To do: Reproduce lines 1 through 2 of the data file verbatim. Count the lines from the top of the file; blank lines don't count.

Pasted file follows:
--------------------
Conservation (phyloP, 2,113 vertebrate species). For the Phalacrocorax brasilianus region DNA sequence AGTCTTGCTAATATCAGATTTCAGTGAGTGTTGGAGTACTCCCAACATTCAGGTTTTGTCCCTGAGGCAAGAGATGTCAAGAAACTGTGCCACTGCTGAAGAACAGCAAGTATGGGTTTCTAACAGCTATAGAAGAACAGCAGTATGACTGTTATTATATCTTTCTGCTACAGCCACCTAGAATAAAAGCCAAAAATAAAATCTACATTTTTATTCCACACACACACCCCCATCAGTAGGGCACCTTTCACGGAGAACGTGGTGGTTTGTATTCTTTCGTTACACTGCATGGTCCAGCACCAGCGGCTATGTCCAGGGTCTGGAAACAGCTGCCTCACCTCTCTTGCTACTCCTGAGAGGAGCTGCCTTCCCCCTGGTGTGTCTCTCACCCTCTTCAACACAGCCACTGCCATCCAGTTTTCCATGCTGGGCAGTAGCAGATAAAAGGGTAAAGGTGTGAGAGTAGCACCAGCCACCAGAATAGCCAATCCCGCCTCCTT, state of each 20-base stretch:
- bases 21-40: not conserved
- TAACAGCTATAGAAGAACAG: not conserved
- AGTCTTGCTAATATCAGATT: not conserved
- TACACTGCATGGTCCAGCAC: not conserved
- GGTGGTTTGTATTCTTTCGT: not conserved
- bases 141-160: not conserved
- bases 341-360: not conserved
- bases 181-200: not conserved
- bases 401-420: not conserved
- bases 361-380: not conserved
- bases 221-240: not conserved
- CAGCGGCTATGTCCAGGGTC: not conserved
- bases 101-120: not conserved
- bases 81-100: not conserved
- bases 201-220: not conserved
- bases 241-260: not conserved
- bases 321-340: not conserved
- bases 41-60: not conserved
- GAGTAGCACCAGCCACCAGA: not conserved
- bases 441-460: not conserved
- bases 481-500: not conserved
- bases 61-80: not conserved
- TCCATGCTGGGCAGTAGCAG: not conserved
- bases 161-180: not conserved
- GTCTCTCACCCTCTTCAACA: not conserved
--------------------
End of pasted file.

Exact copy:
Conservation (phyloP, 2,113 vertebrate species). For the Phalacrocorax brasilianus region DNA sequence AGTCTTGCTAATATCAGATTTCAGTGAGTGTTGGAGTACTCCCAACATTCAGGTTTTGTCCCTGAGGCAAGAGATGTCAAGAAACTGTGCCACTGCTGAAGAACAGCAAGTATGGGTTTCTAACAGCTATAGAAGAACAGCAGTATGACTGTTATTATATCTTTCTGCTACAGCCACCTAGAATAAAAGCCAAAAATAAAATCTACATTTTTATTCCACACACACACCCCCATCAGTAGGGCACCTTTCACGGAGAACGTGGTGGTTTGTATTCTTTCGTTACACTGCATGGTCCAGCACCAGCGGCTATGTCCAGGGTCTGGAAACAGCTGCCTCACCTCTCTTGCTACTCCTGAGAGGAGCTGCCTTCCCCCTGGTGTGTCTCTCACCCTCTTCAACACAGCCACTGCCATCCAGTTTTCCATGCTGGGCAGTAGCAGATAAAAGGGTAAAGGTGTGAGAGTAGCACCAGCCACCAGAATAGCCAATCCCGCCTCCTT, state of each 20-base stretch:
- bases 21-40: not conserved